On the way back to the bike I met a couple of bikers playing an outdoor piano. Sadly it was out of tune, so we got chatting. She’s into sports bikes while he rides Harleys. They used to live in Palmer and settled here now to run the local ferry service. But they can’t help themselves. They go on lots of holidays, each time getting hold of bikes somehow and riding around mountains and lakes, wishing they could live there and keep riding. Of course they left with nothing less than a sincere offer of help, should we need a workshop, a hand or a place to stay.


That night we headed to the pub again under the pretense of wanting to plug in the lap top to work on our photos. Around us mother’s day madness was mixed with Sunday dinner and the roasts were selling out fast. It was nice to see tat their newly bought business was doing so well! The staff were having a giant roast as the punters disappeared and before we knew it we were the only ones left. The pub would be closed tomorrow so they were cleaning the lines. The barman came over with a jug of the stout we’d been drinking, soon to be followed by a jug of lager and a lemonade bottle of cider to take to the tent. All for free!

Wow! What a nice guy. Most publicans would’ve kicked us out hours ago to close up. We got the hint and made moves to leave. Only to be caught up in deep conversation about bikes, cars, offroading and vehicular bush adventures till long past bedtime. The bar man showed us videos of the shenanigans he and his friends had been up to and we shared stories and experiences. Eventually the lights were switched off, the doors locked (but only after an invitation to pop over tomorrow when he’d be here a couple of hours for admin and restocking) and we stumbled off towards the tent.

On Monday it was raining a nasty spray and we were feeling the extra beers. But Aidan had to set off to Adelaide. Thinking it wasn’t too bad he left his rain gear behind. The wind soon picked up, threatening to blow Lea over. So I hid her on the walled veranda of the club house and curled up next to her writing my diary in the company of a local spider. Tree tops were flying by and a rainbow decorated the horizon all day, sometimes even doubling up.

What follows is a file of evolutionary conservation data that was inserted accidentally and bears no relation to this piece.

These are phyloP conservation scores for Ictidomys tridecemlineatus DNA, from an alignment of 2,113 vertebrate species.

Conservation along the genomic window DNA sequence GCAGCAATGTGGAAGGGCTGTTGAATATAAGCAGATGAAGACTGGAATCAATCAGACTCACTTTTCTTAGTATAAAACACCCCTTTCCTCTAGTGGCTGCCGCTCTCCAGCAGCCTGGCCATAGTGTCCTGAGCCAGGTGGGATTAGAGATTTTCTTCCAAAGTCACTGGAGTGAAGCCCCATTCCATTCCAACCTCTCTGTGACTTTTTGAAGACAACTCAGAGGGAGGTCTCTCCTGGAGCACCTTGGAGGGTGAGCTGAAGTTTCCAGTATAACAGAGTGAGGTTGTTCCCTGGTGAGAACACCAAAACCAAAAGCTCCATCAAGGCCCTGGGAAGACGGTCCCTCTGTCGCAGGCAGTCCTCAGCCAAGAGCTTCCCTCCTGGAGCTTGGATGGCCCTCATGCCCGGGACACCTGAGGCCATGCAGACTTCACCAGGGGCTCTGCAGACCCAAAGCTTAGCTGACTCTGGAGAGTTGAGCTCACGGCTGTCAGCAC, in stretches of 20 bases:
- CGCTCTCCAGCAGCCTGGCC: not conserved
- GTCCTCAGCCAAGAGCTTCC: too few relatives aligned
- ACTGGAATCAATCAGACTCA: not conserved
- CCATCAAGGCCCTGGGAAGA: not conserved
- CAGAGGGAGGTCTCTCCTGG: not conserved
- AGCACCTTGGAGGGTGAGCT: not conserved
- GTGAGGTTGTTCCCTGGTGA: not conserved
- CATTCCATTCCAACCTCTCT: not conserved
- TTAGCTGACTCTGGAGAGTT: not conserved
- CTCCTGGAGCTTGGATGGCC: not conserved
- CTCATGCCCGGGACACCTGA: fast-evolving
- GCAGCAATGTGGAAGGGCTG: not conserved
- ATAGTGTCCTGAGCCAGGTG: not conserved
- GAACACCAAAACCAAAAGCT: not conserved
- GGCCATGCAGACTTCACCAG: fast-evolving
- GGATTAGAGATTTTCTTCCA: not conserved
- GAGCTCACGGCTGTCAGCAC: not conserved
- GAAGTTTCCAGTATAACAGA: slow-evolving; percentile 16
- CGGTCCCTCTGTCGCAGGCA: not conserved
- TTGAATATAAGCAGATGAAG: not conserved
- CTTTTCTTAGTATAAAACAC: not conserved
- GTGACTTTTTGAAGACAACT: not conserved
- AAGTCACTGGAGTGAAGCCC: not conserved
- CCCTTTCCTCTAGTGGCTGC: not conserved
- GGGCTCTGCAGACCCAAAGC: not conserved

At some point the gusts of wind reached 60-70 km/h and I went back to the tent to rescue it. It is semi-geodesic to resist wind attacks but this was just too much. A fellow camper offered to help me move it into a more wind-still area, but I was worried that unpegging it would tear it out of our hands and do more damage than good. Instead I tied it down in a spider web of every string and ratchet strap we own.

I messaged Aidan to see how it was going and to warn him to ride careful. “I’m soaked and freezing” came the message back. I was tempted to say I told you so since I’d suggested he take his rain jacket. But then I just felt sorry for him. Apparently it had chucked it down where he was. The storm and rainbow had only got stuck in this valley, which usually remains sheltered from nasty weather. When Aidan got back, the bike all fixed, he was frozen to the bones and didn’t even refuse my silly hat in an attempt to thaw out.


That evening we cooked a feast of Kangaoo steak under the roof by Lea. One of the locals we’d made friends with when he and his wife popped by walking their dogs every day came over after work. This was the worst weather they’d seen in years. Would we like to come stay in their guest room for a warm and comfy night. How super nice of them! Sadly we were quite tired and settled in now, so we declined.

But he would have none of it, offering we should at least pop over for a drink. Even when he finally left he said we were welcome to just knock on their door if we changed our mind. It was so very nice of him that we felt proper guilty for not accepting. But we were surprisingly warm and dry in our tent and wanted to pack up and set off early next day.

Normally we jump at a chance to accept such invitations to get to know the locals and local life a bit. But in this town they were raining in so hard and fast, it would take weeks to accept them all!


Leave a Reply

Fill in your details below or click an icon to log in: Logo

You are commenting using your account. Log Out /  Change )

Google photo

You are commenting using your Google account. Log Out /  Change )

Twitter picture

You are commenting using your Twitter account. Log Out /  Change )

Facebook photo

You are commenting using your Facebook account. Log Out /  Change )

Connecting to %s